The RSC's Shakes Sphere talks are designed to explore Shakespeare's world, and the Science and Technology Facilities Council provides funding for research. It occurred to me that comparing fMRI (functional magnetic resonance imaging) scans of the brain of an actor with those of an astronomer might yield some clues to Galileo and Shakespeare's drives.Why would such a bizarre notion occur to the writer? Galileo and Shakespeare are both as dead as Francisco Franco and their brains are unavailable for scanning. So we get this:
RSC actor Ed Hughes and Royal Observatory Astronomer Marek Kukula agreed to take part in this experiment. Extracts from two contrasting texts – Galileo's The Starry Messenger and Mark Ravenhill's translation of Brecht's play [About Galileo. More later.] – were used as tools to test the workings of the men's brains.
|Do dead salmon shed light on Shakespeare or Galileo?|
Now, the actor evidently envisioned the acting that went along with reading the play and that meant he used parts of his brain associated with physical movement. I saw nothing in the account regarding whether any similar distinction showed up in reading Galileo's tract.
Aside from the usual late modern confusion between brain and mind, we have also:
- Areas of blood flow activity are approximate and ill-defined.
- Highlighted areas generally differ among individuals engaged in the same mental tasks, anyway.
- Blood flow does not correspond to neural activity.
Inanity or insanity? You decide!
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Postscript: That infernal Tuscan
Then too the Guardian author wrote:
The Roman Inquisition imprisoned Galileo for refusing to deny Jupiter's satellites and Earth's orbit around the sun.What is it about the Galileo affair that causes people to say really stupid things? (The link will detail some additional stupidities in the column.) First, Galileo was not imprisoned. A Tuscan citizen, he was relegated to the Grand Duke's palace in Rome, then to the palace of the Archbishop of Siena (a Tuscan town), then to his own villa outside of Florence, finally to his townhouse near the Ducal palace in the city itself. Given that the most immovable object in the universe had always been Galileo in his villa, this confinement was more a humiliation than a hardship. And in typical Inquisition fashion we find a succession of Decrees that make severe admonishments on the one hand followed by wink-wink-nudge-nudge concessions on the other. This sort of public severity/private leniency was typical of Machiavellian Italy.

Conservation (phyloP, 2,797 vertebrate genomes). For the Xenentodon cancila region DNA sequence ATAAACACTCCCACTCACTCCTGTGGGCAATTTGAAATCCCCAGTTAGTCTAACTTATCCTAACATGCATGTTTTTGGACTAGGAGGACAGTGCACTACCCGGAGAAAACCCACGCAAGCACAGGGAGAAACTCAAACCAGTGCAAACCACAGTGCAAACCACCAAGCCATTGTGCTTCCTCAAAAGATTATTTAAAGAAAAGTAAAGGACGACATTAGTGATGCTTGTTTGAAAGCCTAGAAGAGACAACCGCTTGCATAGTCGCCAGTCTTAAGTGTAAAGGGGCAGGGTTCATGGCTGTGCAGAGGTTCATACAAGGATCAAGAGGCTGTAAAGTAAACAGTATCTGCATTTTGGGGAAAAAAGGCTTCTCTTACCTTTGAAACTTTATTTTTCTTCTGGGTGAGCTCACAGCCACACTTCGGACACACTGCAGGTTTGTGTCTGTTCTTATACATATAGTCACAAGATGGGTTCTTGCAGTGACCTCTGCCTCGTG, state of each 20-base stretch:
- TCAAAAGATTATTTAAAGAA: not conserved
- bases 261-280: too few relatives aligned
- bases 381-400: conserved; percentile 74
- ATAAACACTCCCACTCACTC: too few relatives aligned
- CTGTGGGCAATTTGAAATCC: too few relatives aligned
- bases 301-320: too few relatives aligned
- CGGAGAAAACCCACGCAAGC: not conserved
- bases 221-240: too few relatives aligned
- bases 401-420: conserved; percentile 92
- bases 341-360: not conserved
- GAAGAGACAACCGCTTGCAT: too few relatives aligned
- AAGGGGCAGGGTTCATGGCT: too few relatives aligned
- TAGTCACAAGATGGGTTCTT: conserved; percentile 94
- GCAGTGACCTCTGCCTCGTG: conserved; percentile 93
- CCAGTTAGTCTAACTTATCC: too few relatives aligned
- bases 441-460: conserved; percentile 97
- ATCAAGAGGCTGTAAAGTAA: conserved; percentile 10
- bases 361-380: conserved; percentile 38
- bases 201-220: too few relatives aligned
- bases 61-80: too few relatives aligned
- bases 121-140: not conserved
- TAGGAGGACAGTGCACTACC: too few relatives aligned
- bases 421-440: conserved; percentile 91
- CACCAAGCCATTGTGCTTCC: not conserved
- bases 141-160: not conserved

Secondly, the satellites of Jupiter were not only not at issue but had been independently verified by the Jesuit astronomers at the Roman College, who then threw a big party to celebrate Galileo's findings. (Which meant that Galileo could thenceforth be referred to as "a celebrated mathematician." In those benighted days, you actually had to have had a celebration in your honor to become a celebrity.)
Thirdly, that the Earth orbited around the sun was not demonstrated by any of Galileo's observations. In fact, it was not verified empirically until 1728, when James Bradley detected stellar aberration in γ-Draconis. (The effect was small, variable, and detectable only with special instruments, but counts as a proof of the motion of the Earth. Bradley’s paper was translated into Italian after 1734, and Copernicanism was in due course removed from the Index in 1758.)
complex matter all around and not, by any measure, simply one of either mathematics or religion.